Wednesday 18 September 2019

Thomas Cook in advanced talks over extra £150m funding for rescue deal

Photo: PA
Photo: PA Business Desk Business Desk

Troubled travel company Thomas Cook is in advanced talks to raise £150m (€161m) from bondholders after making "progress" over the terms of a rescue deal.

The tour operator is looking to secure the cash injection on top of a £750m (€805m) deal it has already agreed with Chinese firm Fosun to attempt to secure the future of the company.

Thomas Cook has suffered recently as a result of mounting debts, reporting a £1.2bn (€1.3bn) net debt in its half-year results in May.

It has also been hit hard by an influx of online competitors which has resulted in oversupply, forcing tour operators to cut prices.

Last month, Thomas Cook announced that majority shareholder Fosun would recapitalise the company, with additional funding from its lending banks.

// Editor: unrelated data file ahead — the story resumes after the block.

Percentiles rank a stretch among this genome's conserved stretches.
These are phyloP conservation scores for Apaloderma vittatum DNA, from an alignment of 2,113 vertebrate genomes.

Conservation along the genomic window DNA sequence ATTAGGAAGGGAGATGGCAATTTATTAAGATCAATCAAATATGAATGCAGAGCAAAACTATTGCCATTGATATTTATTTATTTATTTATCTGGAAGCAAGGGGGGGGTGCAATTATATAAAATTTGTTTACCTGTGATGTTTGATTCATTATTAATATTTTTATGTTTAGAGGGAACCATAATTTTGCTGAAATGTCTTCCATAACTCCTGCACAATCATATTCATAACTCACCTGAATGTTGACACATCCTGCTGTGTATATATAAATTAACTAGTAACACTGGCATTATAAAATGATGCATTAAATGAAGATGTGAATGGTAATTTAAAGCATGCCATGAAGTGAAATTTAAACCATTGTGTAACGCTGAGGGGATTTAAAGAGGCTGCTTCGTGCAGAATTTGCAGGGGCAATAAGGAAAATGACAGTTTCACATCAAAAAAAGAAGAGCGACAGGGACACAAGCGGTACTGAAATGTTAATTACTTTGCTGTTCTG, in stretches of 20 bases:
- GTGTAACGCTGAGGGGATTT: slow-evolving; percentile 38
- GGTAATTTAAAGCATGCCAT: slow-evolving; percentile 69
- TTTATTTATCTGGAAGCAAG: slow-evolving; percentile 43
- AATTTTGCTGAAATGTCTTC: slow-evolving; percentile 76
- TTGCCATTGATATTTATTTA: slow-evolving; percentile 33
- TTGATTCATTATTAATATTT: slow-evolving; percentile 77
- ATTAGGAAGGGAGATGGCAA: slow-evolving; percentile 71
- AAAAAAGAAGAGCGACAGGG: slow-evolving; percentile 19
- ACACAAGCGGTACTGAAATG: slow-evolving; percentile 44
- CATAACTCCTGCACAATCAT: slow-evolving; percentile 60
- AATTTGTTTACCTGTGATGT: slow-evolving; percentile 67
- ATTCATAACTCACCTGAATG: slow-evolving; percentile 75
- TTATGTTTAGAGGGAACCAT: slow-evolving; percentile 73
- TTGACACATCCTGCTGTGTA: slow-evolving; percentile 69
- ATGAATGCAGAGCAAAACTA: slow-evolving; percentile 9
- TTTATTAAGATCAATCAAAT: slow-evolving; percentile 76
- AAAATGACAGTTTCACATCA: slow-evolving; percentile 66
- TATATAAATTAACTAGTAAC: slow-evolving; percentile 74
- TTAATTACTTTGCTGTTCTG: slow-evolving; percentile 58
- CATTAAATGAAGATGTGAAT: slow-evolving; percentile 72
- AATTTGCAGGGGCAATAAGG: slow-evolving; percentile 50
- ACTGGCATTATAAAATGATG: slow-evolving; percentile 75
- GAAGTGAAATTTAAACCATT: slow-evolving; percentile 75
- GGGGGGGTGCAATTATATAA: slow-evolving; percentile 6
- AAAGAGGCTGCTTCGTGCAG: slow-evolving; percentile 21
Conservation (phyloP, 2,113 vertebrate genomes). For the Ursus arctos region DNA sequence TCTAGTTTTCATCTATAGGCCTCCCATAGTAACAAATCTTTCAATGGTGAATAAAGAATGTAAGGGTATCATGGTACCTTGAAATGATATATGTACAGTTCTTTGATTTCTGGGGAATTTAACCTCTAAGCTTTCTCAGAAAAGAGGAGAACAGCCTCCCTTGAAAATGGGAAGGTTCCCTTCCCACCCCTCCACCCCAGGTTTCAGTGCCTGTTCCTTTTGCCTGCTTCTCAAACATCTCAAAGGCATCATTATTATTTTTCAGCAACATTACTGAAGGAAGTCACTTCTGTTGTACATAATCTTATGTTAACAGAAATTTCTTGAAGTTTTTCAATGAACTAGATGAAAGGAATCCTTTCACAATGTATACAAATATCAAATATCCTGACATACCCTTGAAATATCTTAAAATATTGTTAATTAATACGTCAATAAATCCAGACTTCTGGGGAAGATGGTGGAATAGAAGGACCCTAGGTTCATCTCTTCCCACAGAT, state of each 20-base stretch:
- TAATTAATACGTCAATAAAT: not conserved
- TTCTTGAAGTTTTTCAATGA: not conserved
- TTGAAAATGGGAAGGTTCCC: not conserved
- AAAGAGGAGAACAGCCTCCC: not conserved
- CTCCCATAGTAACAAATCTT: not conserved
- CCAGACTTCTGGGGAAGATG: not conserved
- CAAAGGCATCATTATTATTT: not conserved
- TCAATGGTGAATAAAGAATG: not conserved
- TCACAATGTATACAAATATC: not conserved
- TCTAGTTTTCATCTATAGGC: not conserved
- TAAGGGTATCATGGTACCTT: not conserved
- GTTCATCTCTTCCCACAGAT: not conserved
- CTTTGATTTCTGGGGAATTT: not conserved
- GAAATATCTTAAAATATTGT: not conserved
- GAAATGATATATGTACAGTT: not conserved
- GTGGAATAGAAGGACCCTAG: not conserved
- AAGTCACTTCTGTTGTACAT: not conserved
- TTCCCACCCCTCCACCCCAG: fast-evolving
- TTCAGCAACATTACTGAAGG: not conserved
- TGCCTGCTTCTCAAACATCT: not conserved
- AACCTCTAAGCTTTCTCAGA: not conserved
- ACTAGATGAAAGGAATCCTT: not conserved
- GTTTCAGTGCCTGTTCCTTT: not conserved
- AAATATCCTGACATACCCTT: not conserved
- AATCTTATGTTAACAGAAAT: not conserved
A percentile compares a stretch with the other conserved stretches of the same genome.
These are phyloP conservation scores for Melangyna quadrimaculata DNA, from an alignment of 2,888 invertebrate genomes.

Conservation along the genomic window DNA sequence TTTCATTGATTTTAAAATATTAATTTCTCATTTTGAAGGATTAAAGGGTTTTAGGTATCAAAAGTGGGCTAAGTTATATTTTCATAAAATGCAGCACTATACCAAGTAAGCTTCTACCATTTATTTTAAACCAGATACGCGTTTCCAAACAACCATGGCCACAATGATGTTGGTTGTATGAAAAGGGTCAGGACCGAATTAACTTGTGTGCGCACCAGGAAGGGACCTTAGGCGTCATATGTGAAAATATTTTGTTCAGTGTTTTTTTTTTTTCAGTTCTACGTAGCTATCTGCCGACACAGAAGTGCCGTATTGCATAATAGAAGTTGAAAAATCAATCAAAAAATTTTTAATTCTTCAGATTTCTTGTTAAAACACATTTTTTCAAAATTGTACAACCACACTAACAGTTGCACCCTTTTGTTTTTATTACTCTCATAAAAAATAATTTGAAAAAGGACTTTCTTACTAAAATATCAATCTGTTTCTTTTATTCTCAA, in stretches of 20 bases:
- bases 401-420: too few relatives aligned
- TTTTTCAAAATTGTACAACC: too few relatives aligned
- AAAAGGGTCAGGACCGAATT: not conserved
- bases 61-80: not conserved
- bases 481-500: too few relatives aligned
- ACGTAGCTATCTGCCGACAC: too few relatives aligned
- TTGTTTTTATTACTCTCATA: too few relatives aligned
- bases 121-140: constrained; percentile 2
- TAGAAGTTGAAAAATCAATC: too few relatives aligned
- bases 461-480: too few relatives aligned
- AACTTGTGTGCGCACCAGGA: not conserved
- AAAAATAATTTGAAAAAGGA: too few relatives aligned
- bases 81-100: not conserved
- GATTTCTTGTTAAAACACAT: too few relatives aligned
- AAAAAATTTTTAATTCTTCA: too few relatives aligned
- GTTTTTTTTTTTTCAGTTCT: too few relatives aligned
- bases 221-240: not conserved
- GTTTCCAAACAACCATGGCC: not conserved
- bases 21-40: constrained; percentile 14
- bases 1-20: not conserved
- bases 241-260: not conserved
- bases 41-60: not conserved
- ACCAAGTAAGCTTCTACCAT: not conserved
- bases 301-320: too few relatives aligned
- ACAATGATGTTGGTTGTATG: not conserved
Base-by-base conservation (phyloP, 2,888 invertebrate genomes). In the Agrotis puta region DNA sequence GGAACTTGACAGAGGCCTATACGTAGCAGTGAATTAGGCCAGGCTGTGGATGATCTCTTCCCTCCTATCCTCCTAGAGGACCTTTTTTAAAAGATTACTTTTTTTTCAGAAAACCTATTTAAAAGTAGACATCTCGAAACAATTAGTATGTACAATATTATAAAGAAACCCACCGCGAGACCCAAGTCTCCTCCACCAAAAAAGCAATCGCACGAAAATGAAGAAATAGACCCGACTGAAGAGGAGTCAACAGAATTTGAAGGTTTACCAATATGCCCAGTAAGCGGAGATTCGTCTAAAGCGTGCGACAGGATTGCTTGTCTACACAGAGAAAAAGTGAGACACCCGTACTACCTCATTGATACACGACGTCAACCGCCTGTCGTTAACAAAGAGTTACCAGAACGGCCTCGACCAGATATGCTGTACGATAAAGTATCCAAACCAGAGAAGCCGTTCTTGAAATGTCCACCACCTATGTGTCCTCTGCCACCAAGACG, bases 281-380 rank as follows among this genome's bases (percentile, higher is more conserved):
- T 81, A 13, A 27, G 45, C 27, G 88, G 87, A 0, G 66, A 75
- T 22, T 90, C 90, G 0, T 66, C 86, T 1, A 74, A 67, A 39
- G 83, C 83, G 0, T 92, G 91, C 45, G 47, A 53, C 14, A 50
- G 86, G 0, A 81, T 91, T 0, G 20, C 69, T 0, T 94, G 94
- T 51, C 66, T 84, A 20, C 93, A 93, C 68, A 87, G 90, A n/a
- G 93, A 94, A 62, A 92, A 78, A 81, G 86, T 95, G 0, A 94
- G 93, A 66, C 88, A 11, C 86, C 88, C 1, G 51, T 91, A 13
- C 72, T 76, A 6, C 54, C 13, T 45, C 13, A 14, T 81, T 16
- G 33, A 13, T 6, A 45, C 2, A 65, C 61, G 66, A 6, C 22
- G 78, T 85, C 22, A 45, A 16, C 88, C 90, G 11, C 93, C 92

The travel firm said the additional cash boost would ensure further liquidity headroom for the difficult winter period.

In a statement to investors, the company said: "The discussions with noteholders include the injection of additional capital on top of the previously announced £750m.

"This additional capital, of approximately £150m, will provide further liquidity headroom through the coming 2019-20 winter cash low-period and ensure the business can continue to invest in its strategy."

Thomas Cook said its original £750m funding deal - which included £450m from Fosun, with the rest from lenders - would give the company sufficient liquidity to cover its costs for the rest of the year.

In the aftermath of the funding deal, Thomas Cook's shares slumped further, amid fears that shareholders would be all but wiped out by the refinancing.

Thomas Cook is expected to split in two as part of the deal, with Fosun likely to take a majority stake in the tour operator business and a minority stake in Thomas Cook's airline business.

The travel firm started a sale process for its airline arm earlier this year, as it looks to secure further funds.

PA Media

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